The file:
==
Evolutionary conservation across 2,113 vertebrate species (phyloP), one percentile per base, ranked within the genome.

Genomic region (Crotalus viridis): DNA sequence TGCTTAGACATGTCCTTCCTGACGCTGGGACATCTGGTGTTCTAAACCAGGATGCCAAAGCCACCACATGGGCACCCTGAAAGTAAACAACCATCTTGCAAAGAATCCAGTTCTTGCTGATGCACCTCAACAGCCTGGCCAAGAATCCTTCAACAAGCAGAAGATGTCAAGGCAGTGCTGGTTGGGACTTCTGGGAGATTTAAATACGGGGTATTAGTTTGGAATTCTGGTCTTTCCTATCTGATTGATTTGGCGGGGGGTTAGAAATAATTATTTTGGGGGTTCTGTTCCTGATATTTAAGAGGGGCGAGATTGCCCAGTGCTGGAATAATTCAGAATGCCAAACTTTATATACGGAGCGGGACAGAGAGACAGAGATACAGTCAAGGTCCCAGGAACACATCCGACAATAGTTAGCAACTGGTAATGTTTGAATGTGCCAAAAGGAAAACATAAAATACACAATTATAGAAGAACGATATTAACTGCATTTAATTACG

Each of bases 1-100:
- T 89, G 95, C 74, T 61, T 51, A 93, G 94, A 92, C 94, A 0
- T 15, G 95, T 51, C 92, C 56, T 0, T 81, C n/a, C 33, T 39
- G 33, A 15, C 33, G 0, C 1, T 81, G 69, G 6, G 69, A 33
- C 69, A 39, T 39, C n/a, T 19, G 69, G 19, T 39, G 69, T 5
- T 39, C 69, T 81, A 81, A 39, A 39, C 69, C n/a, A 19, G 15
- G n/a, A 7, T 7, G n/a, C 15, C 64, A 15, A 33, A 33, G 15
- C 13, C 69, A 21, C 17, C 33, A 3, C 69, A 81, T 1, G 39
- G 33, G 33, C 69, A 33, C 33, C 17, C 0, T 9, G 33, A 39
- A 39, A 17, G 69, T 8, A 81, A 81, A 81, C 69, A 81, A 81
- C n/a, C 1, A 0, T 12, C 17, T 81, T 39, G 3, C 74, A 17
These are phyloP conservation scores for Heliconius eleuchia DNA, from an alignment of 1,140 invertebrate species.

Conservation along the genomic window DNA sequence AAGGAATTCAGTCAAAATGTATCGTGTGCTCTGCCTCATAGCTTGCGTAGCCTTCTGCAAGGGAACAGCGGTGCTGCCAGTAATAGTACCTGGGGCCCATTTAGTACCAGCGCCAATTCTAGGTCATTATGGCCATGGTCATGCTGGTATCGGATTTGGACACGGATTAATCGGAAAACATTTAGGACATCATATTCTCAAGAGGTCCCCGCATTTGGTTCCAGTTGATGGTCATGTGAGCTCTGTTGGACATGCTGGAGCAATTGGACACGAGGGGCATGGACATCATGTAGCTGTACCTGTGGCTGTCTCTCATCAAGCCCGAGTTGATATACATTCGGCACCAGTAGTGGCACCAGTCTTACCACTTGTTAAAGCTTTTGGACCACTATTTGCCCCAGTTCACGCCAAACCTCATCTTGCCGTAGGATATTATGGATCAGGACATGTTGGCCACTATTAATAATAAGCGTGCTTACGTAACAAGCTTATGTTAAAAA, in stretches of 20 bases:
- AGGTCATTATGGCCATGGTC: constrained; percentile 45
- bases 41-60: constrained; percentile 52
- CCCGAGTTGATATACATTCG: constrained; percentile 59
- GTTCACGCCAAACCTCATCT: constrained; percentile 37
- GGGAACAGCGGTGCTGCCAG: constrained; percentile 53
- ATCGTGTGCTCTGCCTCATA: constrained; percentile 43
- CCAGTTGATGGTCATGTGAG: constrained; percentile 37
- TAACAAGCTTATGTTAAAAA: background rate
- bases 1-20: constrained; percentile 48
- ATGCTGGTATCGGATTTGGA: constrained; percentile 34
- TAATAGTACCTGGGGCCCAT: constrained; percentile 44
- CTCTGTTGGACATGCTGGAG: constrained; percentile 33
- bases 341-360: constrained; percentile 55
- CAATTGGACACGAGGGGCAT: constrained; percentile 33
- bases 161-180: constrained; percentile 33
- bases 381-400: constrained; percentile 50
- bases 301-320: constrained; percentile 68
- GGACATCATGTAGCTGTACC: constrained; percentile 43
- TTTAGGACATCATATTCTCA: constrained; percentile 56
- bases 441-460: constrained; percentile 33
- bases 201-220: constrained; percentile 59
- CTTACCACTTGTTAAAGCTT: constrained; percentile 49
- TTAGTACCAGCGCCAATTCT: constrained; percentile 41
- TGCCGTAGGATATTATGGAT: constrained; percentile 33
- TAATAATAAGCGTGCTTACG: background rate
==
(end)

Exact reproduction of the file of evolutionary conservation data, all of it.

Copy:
Evolutionary conservation across 2,113 vertebrate species (phyloP), one percentile per base, ranked within the genome.

Genomic region (Crotalus viridis): DNA sequence TGCTTAGACATGTCCTTCCTGACGCTGGGACATCTGGTGTTCTAAACCAGGATGCCAAAGCCACCACATGGGCACCCTGAAAGTAAACAACCATCTTGCAAAGAATCCAGTTCTTGCTGATGCACCTCAACAGCCTGGCCAAGAATCCTTCAACAAGCAGAAGATGTCAAGGCAGTGCTGGTTGGGACTTCTGGGAGATTTAAATACGGGGTATTAGTTTGGAATTCTGGTCTTTCCTATCTGATTGATTTGGCGGGGGGTTAGAAATAATTATTTTGGGGGTTCTGTTCCTGATATTTAAGAGGGGCGAGATTGCCCAGTGCTGGAATAATTCAGAATGCCAAACTTTATATACGGAGCGGGACAGAGAGACAGAGATACAGTCAAGGTCCCAGGAACACATCCGACAATAGTTAGCAACTGGTAATGTTTGAATGTGCCAAAAGGAAAACATAAAATACACAATTATAGAAGAACGATATTAACTGCATTTAATTACG

Each of bases 1-100:
- T 89, G 95, C 74, T 61, T 51, A 93, G 94, A 92, C 94, A 0
- T 15, G 95, T 51, C 92, C 56, T 0, T 81, C n/a, C 33, T 39
- G 33, A 15, C 33, G 0, C 1, T 81, G 69, G 6, G 69, A 33
- C 69, A 39, T 39, C n/a, T 19, G 69, G 19, T 39, G 69, T 5
- T 39, C 69, T 81, A 81, A 39, A 39, C 69, C n/a, A 19, G 15
- G n/a, A 7, T 7, G n/a, C 15, C 64, A 15, A 33, A 33, G 15
- C 13, C 69, A 21, C 17, C 33, A 3, C 69, A 81, T 1, G 39
- G 33, G 33, C 69, A 33, C 33, C 17, C 0, T 9, G 33, A 39
- A 39, A 17, G 69, T 8, A 81, A 81, A 81, C 69, A 81, A 81
- C n/a, C 1, A 0, T 12, C 17, T 81, T 39, G 3, C 74, A 17
These are phyloP conservation scores for Heliconius eleuchia DNA, from an alignment of 1,140 invertebrate species.

Conservation along the genomic window DNA sequence AAGGAATTCAGTCAAAATGTATCGTGTGCTCTGCCTCATAGCTTGCGTAGCCTTCTGCAAGGGAACAGCGGTGCTGCCAGTAATAGTACCTGGGGCCCATTTAGTACCAGCGCCAATTCTAGGTCATTATGGCCATGGTCATGCTGGTATCGGATTTGGACACGGATTAATCGGAAAACATTTAGGACATCATATTCTCAAGAGGTCCCCGCATTTGGTTCCAGTTGATGGTCATGTGAGCTCTGTTGGACATGCTGGAGCAATTGGACACGAGGGGCATGGACATCATGTAGCTGTACCTGTGGCTGTCTCTCATCAAGCCCGAGTTGATATACATTCGGCACCAGTAGTGGCACCAGTCTTACCACTTGTTAAAGCTTTTGGACCACTATTTGCCCCAGTTCACGCCAAACCTCATCTTGCCGTAGGATATTATGGATCAGGACATGTTGGCCACTATTAATAATAAGCGTGCTTACGTAACAAGCTTATGTTAAAAA, in stretches of 20 bases:
- AGGTCATTATGGCCATGGTC: constrained; percentile 45
- bases 41-60: constrained; percentile 52
- CCCGAGTTGATATACATTCG: constrained; percentile 59
- GTTCACGCCAAACCTCATCT: constrained; percentile 37
- GGGAACAGCGGTGCTGCCAG: constrained; percentile 53
- ATCGTGTGCTCTGCCTCATA: constrained; percentile 43
- CCAGTTGATGGTCATGTGAG: constrained; percentile 37
- TAACAAGCTTATGTTAAAAA: background rate
- bases 1-20: constrained; percentile 48
- ATGCTGGTATCGGATTTGGA: constrained; percentile 34
- TAATAGTACCTGGGGCCCAT: constrained; percentile 44
- CTCTGTTGGACATGCTGGAG: constrained; percentile 33
- bases 341-360: constrained; percentile 55
- CAATTGGACACGAGGGGCAT: constrained; percentile 33
- bases 161-180: constrained; percentile 33
- bases 381-400: constrained; percentile 50
- bases 301-320: constrained; percentile 68
- GGACATCATGTAGCTGTACC: constrained; percentile 43
- TTTAGGACATCATATTCTCA: constrained; percentile 56
- bases 441-460: constrained; percentile 33
- bases 201-220: constrained; percentile 59
- CTTACCACTTGTTAAAGCTT: constrained; percentile 49
- TTAGTACCAGCGCCAATTCT: constrained; percentile 41
- TGCCGTAGGATATTATGGAT: constrained; percentile 33
- TAATAATAAGCGTGCTTACG: background rate